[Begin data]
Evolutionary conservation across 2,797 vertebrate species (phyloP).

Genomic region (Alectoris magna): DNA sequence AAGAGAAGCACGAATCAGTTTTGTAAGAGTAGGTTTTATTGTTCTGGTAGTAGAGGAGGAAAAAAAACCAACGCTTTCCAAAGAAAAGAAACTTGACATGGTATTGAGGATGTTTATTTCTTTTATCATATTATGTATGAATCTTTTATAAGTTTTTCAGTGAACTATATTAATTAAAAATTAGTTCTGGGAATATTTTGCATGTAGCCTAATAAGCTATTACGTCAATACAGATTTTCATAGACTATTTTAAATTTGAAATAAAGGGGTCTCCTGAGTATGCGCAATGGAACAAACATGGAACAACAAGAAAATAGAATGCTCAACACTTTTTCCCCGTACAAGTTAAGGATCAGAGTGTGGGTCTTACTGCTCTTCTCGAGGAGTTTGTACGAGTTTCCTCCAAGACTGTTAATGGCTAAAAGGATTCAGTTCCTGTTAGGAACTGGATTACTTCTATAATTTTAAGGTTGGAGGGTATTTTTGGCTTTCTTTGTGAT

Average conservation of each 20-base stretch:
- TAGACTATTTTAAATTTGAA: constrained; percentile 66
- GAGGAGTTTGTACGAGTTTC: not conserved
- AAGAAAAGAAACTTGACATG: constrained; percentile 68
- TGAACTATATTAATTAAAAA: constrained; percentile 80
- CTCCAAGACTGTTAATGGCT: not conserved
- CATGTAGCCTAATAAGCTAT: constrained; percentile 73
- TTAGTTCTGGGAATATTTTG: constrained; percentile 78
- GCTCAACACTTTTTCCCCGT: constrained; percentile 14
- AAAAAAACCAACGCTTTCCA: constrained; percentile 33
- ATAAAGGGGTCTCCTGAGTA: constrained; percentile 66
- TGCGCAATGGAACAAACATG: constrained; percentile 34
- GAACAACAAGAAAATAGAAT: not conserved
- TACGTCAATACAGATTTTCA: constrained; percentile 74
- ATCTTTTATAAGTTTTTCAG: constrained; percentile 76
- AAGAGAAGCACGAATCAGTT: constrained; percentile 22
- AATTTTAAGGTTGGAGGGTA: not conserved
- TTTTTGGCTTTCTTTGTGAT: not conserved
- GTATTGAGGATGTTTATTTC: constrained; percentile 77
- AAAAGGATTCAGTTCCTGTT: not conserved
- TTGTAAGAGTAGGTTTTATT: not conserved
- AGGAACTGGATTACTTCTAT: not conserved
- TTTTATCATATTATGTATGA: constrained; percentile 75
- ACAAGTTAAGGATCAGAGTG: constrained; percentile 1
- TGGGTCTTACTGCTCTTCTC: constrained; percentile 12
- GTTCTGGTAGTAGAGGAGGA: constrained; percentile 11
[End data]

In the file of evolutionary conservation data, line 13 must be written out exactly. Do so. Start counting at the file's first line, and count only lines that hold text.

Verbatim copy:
- ATAAAGGGGTCTCCTGAGTA: constrained; percentile 66